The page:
"The effects of dehumanization for Black people were on display, and they're clearly old, old forces. It had gotten to this point where it was just too much," Johnson says. "So, I wanted to create this project that really just insisted on our humanity. And so, I asked different writers I knew to just give us a love letter about anything in their life ... reflecting on what it meant to be both Black and to be loved in this country at a time when it was extremely painful."
'A room full of people who knew my history before I learned their names'
Woods' essay falls in the "Care" section. It's addressed to her grandmother Joycetta, who picked "200 pounds of cotton a day" in Arkansas before eventually opening her own restaurant with her husband in Mississippi. Woods writes that her grandmother later closed her restaurant and moved up North when the "Holy" singer was born to help raise her.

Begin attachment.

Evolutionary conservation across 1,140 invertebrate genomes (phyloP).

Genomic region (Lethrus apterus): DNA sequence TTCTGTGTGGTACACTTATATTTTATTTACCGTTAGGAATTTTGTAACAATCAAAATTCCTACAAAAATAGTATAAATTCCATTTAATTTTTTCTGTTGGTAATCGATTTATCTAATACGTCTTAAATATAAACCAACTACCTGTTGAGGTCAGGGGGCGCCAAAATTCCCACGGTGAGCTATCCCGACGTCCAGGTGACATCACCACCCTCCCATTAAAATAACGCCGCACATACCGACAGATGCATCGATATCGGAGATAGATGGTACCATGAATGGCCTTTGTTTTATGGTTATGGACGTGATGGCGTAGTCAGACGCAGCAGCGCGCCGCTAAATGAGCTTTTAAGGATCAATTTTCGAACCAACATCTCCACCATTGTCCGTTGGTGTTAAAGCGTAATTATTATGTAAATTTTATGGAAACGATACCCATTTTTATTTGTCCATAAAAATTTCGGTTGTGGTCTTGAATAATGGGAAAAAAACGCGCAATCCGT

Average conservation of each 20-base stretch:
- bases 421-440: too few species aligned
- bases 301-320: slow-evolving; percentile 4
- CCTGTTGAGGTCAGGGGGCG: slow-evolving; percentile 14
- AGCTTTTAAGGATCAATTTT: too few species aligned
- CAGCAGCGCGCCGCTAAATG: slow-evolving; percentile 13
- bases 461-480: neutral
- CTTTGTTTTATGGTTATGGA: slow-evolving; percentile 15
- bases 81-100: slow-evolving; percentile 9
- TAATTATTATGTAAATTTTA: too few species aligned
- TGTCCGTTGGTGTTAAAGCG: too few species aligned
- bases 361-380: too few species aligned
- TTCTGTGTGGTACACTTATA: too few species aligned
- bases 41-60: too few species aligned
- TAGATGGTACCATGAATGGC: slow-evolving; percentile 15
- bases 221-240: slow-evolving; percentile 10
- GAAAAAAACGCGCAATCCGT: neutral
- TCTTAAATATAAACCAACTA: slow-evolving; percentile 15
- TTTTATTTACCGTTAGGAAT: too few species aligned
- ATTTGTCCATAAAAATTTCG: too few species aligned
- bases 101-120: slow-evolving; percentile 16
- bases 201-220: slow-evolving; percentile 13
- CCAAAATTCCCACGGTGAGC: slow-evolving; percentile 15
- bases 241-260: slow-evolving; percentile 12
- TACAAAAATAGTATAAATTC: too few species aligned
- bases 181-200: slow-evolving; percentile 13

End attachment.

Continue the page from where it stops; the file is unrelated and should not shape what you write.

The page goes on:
They attended church together when Woods was a kid, she recalls in "Black Love Letters."
"After service, I'd check my face in the mirror, counting how many red lips dapped my cheekbones — look how big I'm getting — don't I look just like Joycetta, especially in the eyes," the Brown University alum writes. "It was the odd comfort of being in a room full of people who knew my history before I learned their names, who already loved me because I belonged to her."
The singer says that reflecting on that time has had her since recording her grandmother when they spend time together.